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Brandon Glanz

Brandon Glanz

March 14, 2018

Minnesota Court of Appeals Says Employers Need Not Engage in “Interactive Process” with Disabled Employees Under the MHRA

The Minnesota Court of Appeals ruled in a recent failure-to-accommodate case that, unlike the Americans with Disabilities Act (ADA), the Minnesota Human Rights Act (MHRA) does not require employers to engage in the “interactive process” with disabled employees to determine if an appropriate reasonable accommodation is necessary.  In so holding, the court in McBee v. Team Industries, Inc.1 broke from interpretations made by the Eighth Circuit, which has held that the MHRA does require employers to engage in the interactive process.

The ADA requires employers to make reasonable accommodation to the known disability of a qualified person.  The MHRA is no different.  There is one key distinction, however, between ADA regulations and the MHRA.  Federal regulations state that, to determine the appropriate reasonable accommodation, it may be necessary for an employer to initiate an informal, interactive process with an individual with a disability to survey possible reasonable accommodations.  There is no corollary provision under the MHRA.  Likewise, leading up to McBee, there was no published case from a Minnesota state court interpreting the MHRA to require employers to engage in the interactive process with a disabled employee.  As such, though the MHRA largely parallels the ADA, the court in McBee ruled that the MHRA does not require an employer to engage in an interactive process to determine an appropriate reasonable accommodation.2

The McBee ruling does not mean, however, that employers need not make accommodation decisions in good faith under the MHRA.  In McBee, the district court granted the employer’s summary judgment motion because, in part, the plaintiff was not qualified to perform an essential function of her job.  A failure to accommodation claim under the MHRA requires that the employee establish that she is able to perform the essential functions of her position, with or without reasonable accommodations.  Plaintiff McBee worked as a machine operator in the defendant’s production department.  Machine operators were required to be able to move heavy metal parts and lift objects weighing 30 pounds or more.  In 2015, McBee’s doctors imposed on her a ten-pound lifting restriction due to disc narrowing, a bulged disc, and bone spurs in her vertebrae.  Days after informing her employer of her lifting restriction, McBee was terminated due to concerns relating to her medical restriction.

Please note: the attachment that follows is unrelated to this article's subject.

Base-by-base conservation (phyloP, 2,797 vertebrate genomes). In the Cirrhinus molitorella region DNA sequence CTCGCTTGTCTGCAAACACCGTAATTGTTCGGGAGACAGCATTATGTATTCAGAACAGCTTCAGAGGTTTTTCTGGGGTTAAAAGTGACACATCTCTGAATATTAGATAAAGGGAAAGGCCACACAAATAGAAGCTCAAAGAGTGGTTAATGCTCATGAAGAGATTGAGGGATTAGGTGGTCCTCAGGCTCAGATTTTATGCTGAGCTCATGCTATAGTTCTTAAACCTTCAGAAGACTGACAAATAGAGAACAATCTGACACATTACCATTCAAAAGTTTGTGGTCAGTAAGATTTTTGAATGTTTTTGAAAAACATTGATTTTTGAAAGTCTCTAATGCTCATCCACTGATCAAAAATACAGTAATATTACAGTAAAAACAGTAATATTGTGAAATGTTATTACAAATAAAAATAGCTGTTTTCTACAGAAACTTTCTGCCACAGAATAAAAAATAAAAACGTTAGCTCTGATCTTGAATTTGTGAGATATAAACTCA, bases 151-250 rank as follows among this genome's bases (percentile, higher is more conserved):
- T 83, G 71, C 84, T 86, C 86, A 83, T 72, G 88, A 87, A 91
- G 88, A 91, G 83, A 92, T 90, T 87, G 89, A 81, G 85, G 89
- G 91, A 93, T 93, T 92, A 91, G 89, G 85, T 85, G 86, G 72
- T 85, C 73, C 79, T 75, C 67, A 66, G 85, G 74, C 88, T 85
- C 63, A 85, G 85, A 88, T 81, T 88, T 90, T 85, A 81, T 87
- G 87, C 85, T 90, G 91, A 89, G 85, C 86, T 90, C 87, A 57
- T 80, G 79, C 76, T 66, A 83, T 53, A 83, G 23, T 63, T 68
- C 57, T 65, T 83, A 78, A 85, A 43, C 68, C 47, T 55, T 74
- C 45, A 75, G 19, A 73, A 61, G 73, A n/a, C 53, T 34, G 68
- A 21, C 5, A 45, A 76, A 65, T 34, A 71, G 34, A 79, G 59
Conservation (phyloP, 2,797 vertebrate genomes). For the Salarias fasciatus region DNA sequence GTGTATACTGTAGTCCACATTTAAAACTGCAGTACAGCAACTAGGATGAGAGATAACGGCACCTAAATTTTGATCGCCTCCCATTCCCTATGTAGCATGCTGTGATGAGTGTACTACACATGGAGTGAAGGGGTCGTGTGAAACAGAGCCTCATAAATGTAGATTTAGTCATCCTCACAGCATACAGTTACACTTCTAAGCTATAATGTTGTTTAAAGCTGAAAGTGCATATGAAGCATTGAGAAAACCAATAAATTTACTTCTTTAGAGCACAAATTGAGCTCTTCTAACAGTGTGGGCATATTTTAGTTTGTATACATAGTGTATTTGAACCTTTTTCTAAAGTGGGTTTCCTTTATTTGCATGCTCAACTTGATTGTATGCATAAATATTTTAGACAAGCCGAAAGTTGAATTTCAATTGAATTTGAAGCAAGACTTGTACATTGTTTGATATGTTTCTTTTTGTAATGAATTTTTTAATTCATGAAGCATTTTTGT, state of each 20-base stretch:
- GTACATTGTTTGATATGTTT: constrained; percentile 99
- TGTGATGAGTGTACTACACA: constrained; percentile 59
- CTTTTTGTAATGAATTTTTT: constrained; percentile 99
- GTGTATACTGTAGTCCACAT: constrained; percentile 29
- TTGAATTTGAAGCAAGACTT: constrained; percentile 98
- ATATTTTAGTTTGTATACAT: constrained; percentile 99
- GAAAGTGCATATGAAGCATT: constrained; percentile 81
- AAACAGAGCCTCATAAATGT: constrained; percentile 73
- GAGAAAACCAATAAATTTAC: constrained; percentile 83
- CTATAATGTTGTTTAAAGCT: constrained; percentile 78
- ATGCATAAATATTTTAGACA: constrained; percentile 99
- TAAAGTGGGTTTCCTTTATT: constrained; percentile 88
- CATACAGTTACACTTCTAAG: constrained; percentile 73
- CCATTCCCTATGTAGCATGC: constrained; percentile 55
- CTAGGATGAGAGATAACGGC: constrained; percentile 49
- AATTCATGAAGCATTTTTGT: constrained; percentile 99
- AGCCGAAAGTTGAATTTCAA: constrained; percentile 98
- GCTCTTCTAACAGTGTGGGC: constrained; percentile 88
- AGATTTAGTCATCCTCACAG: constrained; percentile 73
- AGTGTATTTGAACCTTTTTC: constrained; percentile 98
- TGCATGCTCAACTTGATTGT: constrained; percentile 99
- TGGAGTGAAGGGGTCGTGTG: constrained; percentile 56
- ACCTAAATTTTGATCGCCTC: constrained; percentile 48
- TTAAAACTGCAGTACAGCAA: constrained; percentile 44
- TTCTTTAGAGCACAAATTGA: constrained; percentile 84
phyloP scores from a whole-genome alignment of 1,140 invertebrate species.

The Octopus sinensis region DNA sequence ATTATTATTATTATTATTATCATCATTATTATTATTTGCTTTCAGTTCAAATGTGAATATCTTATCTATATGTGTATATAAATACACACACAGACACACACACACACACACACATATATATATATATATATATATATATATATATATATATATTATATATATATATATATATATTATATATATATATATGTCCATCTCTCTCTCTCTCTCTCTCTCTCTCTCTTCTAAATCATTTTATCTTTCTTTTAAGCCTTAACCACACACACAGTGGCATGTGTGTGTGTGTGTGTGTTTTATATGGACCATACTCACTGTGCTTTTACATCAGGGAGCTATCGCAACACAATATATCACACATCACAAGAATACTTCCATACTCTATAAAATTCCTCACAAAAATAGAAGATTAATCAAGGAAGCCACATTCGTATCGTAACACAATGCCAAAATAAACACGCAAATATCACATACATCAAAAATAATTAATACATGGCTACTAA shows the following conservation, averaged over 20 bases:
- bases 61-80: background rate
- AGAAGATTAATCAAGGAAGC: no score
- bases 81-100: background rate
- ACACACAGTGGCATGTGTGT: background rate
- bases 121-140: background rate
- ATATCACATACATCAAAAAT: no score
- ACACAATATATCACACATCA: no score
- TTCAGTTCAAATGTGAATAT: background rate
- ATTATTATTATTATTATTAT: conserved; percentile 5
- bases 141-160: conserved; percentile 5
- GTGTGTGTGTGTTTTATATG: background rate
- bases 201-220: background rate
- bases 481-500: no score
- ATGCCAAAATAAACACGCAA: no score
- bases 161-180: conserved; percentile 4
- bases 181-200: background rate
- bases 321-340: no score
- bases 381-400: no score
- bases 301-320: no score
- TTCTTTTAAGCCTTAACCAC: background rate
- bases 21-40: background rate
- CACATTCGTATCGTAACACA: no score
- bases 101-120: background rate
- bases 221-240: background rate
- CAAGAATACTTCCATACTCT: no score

McBee contended in the lawsuit that her employer in fact could have reasonably accommodated her by either assigning her to a different machine, allowing her to lift less than ten pounds, or providing assistance when she needed to lift more than ten pounds.  When determining whether a job duty is an essential function, courts review the following factors: (1) the employer’s judgment as to which functions are essential; (2) written job descriptions prepared before advertising or interviewing applicants for the job; (3) the amount of time spent on the job performing the function; (4) the consequences of not requiring the incumbent to perform the function; and (5) the current work experience of incumbents in similar jobs.

McBee contended that she very infrequently found herself actually lifting more than ten pounds in her position.  The court found this fact of little consequence since her employer regarding lifting more than ten pounds as an essential function for its machine operators.  The facts also established that other positions similarly would have required lifting ten pounds, thus assignment to a different machine would have created the same difficulties.  Because the law does not require employers to reallocate or eliminate essential job functions in order to accommodate an employee with a disability, the Court ultimately concluded that McBee’s proposed accommodations would not have been reasonable and affirmed the district court’s decision.

If you have any questions regarding this recent activity or Minnesota employment law, please contact one of the attorneys in HAWS-KM’s Employment Litigation Group at (651) 227-9411.


1 906 N.W.2d 880 (Minn. Ct. App. 2018).

2 As a practical note, the MHRA applies to all employers who employ at least 1 employee in Minnesota, whereas the ADA and its interactive process requirement applies to employers with 15 or more employees.



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